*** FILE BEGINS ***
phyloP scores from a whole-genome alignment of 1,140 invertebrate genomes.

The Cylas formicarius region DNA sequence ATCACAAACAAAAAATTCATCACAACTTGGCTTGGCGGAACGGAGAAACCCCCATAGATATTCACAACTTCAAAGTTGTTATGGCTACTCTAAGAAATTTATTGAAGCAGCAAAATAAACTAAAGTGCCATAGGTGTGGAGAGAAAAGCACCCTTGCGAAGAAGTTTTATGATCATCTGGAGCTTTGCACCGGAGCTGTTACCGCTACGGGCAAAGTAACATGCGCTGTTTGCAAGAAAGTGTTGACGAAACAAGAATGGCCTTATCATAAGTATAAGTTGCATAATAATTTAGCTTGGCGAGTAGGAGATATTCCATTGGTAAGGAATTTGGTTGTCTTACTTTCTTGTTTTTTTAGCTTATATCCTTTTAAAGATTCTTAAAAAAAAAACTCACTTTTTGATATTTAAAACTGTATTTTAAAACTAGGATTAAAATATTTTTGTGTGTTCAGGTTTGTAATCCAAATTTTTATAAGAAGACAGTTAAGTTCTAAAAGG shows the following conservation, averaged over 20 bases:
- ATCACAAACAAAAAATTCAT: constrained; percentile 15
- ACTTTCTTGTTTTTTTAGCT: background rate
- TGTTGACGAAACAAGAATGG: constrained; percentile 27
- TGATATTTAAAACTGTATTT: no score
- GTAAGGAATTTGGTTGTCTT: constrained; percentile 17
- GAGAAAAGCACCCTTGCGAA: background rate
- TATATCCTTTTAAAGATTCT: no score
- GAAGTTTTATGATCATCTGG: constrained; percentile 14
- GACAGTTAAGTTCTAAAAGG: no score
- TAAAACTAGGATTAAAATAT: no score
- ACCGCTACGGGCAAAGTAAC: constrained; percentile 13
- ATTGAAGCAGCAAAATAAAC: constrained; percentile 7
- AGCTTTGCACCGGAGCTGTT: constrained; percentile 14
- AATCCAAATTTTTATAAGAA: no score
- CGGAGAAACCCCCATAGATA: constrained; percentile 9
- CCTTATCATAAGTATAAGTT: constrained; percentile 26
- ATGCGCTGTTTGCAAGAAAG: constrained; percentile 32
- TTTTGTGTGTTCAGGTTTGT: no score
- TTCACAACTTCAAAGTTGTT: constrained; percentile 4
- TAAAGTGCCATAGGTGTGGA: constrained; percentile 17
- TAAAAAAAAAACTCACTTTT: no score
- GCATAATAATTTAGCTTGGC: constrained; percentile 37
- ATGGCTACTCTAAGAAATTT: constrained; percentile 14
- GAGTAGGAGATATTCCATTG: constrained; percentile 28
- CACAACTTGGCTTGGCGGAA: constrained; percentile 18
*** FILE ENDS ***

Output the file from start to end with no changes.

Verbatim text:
phyloP scores from a whole-genome alignment of 1,140 invertebrate genomes.

The Cylas formicarius region DNA sequence ATCACAAACAAAAAATTCATCACAACTTGGCTTGGCGGAACGGAGAAACCCCCATAGATATTCACAACTTCAAAGTTGTTATGGCTACTCTAAGAAATTTATTGAAGCAGCAAAATAAACTAAAGTGCCATAGGTGTGGAGAGAAAAGCACCCTTGCGAAGAAGTTTTATGATCATCTGGAGCTTTGCACCGGAGCTGTTACCGCTACGGGCAAAGTAACATGCGCTGTTTGCAAGAAAGTGTTGACGAAACAAGAATGGCCTTATCATAAGTATAAGTTGCATAATAATTTAGCTTGGCGAGTAGGAGATATTCCATTGGTAAGGAATTTGGTTGTCTTACTTTCTTGTTTTTTTAGCTTATATCCTTTTAAAGATTCTTAAAAAAAAAACTCACTTTTTGATATTTAAAACTGTATTTTAAAACTAGGATTAAAATATTTTTGTGTGTTCAGGTTTGTAATCCAAATTTTTATAAGAAGACAGTTAAGTTCTAAAAGG shows the following conservation, averaged over 20 bases:
- ATCACAAACAAAAAATTCAT: constrained; percentile 15
- ACTTTCTTGTTTTTTTAGCT: background rate
- TGTTGACGAAACAAGAATGG: constrained; percentile 27
- TGATATTTAAAACTGTATTT: no score
- GTAAGGAATTTGGTTGTCTT: constrained; percentile 17
- GAGAAAAGCACCCTTGCGAA: background rate
- TATATCCTTTTAAAGATTCT: no score
- GAAGTTTTATGATCATCTGG: constrained; percentile 14
- GACAGTTAAGTTCTAAAAGG: no score
- TAAAACTAGGATTAAAATAT: no score
- ACCGCTACGGGCAAAGTAAC: constrained; percentile 13
- ATTGAAGCAGCAAAATAAAC: constrained; percentile 7
- AGCTTTGCACCGGAGCTGTT: constrained; percentile 14
- AATCCAAATTTTTATAAGAA: no score
- CGGAGAAACCCCCATAGATA: constrained; percentile 9
- CCTTATCATAAGTATAAGTT: constrained; percentile 26
- ATGCGCTGTTTGCAAGAAAG: constrained; percentile 32
- TTTTGTGTGTTCAGGTTTGT: no score
- TTCACAACTTCAAAGTTGTT: constrained; percentile 4
- TAAAGTGCCATAGGTGTGGA: constrained; percentile 17
- TAAAAAAAAAACTCACTTTT: no score
- GCATAATAATTTAGCTTGGC: constrained; percentile 37
- ATGGCTACTCTAAGAAATTT: constrained; percentile 14
- GAGTAGGAGATATTCCATTG: constrained; percentile 28
- CACAACTTGGCTTGGCGGAA: constrained; percentile 18